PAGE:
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From Middle English diversite, from Old French diversité, from Latin dīversitās. Displaced native Old English mislīcnes.


  • IPA(key): /daɪˈvɜː(ɹ)sɪti/, /dɪˈvɜː(ɹ)sɪti/
  • (file)


diversity (countable and uncountable, plural diversities)

  1. The quality of being diverse or different; difference or unlikeness.
    Synonyms: see Thesaurus:nonuniformity
    • 1971, Lyndon Johnson, “"I feel like I have already been here a year"”, in The Vantage Point[1], Holt, Reinhart & Winston, →ISBN, →LCCN, →OCLC, page 23:
      On December 17 I addressed the UN General Assembly, stating that it was this nation's policy to help create a world that "can be safe for diversity and free from hostility."
    • 2023 May 7, Caroline Davies, Emily Dugan, quoting Adjoa Andoh, “Coronation aimed for diversity but real challenges still lie ahead”, in The Guardian[2], →ISSN:
      One place there were none, of course, was on the Buckingham Palace balcony, as was observed by the Bridgerton actor Adjoa Andoh – who contrasted on the ITV coverage “the rich diversity of the abbey” and “a terribly white balcony”.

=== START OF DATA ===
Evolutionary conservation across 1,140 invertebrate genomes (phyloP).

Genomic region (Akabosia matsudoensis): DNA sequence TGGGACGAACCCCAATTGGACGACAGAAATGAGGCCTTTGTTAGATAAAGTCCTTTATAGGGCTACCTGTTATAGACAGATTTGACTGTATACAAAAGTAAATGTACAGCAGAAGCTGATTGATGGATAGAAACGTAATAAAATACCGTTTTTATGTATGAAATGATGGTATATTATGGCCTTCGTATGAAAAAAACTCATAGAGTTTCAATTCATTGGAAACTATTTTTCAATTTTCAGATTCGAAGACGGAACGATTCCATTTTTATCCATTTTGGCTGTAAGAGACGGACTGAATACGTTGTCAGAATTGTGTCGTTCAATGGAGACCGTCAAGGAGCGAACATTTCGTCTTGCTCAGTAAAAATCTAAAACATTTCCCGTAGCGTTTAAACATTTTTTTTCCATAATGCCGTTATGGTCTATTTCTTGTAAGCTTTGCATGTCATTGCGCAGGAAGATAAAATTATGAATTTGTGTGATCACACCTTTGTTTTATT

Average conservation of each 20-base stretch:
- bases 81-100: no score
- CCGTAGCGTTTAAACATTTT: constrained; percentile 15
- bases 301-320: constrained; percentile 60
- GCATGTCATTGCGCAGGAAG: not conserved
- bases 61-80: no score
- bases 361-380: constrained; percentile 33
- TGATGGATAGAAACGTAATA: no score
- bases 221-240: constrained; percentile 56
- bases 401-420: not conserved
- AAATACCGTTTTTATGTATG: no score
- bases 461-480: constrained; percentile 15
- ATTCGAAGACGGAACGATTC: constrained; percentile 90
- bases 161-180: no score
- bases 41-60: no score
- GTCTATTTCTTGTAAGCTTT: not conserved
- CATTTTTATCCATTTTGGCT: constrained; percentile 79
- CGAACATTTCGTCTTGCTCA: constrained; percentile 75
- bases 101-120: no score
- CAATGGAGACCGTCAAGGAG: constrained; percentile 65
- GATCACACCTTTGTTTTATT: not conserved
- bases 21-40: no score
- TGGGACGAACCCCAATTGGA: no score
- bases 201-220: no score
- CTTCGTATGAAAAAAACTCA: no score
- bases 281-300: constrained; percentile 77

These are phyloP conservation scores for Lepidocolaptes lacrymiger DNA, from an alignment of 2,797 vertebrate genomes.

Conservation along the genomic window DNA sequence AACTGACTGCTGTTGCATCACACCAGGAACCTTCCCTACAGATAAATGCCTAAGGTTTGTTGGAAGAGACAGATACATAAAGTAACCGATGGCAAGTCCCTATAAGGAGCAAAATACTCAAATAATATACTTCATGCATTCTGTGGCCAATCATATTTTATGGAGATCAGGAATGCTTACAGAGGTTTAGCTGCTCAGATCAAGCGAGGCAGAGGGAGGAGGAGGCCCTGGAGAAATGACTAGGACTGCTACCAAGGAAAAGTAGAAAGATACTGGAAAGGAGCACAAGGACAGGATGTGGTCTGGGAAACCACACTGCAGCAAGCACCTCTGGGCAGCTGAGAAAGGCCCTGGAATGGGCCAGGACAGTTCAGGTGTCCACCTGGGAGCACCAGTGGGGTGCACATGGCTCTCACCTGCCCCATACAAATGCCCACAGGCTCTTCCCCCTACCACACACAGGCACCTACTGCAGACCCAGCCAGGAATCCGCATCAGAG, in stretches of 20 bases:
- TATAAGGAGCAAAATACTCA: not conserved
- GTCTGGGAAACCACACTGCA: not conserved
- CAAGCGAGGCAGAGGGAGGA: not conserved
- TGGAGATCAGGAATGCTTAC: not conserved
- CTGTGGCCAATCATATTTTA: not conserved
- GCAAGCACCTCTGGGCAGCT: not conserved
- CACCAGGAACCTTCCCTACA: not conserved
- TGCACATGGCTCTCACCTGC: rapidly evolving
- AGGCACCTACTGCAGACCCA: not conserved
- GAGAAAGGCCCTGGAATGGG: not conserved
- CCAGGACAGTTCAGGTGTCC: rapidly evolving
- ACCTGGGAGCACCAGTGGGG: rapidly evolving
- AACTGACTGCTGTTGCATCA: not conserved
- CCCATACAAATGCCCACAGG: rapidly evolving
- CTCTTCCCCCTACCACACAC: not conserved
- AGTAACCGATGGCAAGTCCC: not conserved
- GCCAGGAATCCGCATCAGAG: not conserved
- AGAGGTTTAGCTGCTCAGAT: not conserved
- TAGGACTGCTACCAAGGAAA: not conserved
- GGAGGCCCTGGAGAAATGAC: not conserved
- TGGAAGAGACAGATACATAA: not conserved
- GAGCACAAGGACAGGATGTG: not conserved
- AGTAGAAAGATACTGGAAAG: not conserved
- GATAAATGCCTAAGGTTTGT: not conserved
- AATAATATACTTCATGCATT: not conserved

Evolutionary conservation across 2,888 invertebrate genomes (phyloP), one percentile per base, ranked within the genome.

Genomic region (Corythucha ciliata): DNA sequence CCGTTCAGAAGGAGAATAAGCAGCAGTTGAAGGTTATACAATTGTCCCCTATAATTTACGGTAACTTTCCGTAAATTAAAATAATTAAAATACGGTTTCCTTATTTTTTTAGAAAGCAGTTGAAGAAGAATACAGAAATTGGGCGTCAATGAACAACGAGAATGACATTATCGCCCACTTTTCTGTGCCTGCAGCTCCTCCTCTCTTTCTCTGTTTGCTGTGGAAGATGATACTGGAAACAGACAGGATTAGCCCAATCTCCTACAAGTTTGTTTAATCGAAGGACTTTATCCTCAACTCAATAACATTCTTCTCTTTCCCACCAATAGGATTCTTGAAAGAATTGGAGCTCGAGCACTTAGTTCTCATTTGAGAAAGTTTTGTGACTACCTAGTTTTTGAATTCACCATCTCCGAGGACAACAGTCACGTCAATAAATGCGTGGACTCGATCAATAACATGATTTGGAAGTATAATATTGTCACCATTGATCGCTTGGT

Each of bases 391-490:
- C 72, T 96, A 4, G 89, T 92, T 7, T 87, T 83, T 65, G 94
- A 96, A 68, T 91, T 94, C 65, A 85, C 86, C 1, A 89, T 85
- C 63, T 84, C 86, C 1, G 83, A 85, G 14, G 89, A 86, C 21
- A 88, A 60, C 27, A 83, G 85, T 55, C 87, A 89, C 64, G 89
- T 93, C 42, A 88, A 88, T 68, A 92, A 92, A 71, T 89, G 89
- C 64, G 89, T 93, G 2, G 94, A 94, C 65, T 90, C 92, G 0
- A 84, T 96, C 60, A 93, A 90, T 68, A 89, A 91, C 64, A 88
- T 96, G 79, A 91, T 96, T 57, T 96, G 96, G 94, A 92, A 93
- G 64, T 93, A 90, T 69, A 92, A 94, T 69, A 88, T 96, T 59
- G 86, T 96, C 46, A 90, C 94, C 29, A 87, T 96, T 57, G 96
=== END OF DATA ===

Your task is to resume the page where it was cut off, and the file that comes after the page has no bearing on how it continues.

2. A variety; diverse types or examples.
    Synonym: selection
  3. (chiefly business) Equal-opportunity inclusion.
    • 2003, Adalberto Aguirre, Racial and Ethnic Diversity in America: A Reference Handbook, page 72:
      Bakke has shaped a precarious context for diversity initiatives in higher education. On the one hand, the U.S. Supreme Court has reasoned that race may serve a purpose in the admissions process; however, race may not be used as a corrective measure, such as by establishing quotas.
    • 2021 November 11, Jay Caspian Kang, “Can We Talk About Critical Race Theory?”, in The New York Times[3], →ISSN:
      Diversity is now a big industry — about $8 billion per year gets spent on diversity trainings in America — and parents might be feeling blindsided by the rapid changes, many of which came after last year’s George Floyd protests.

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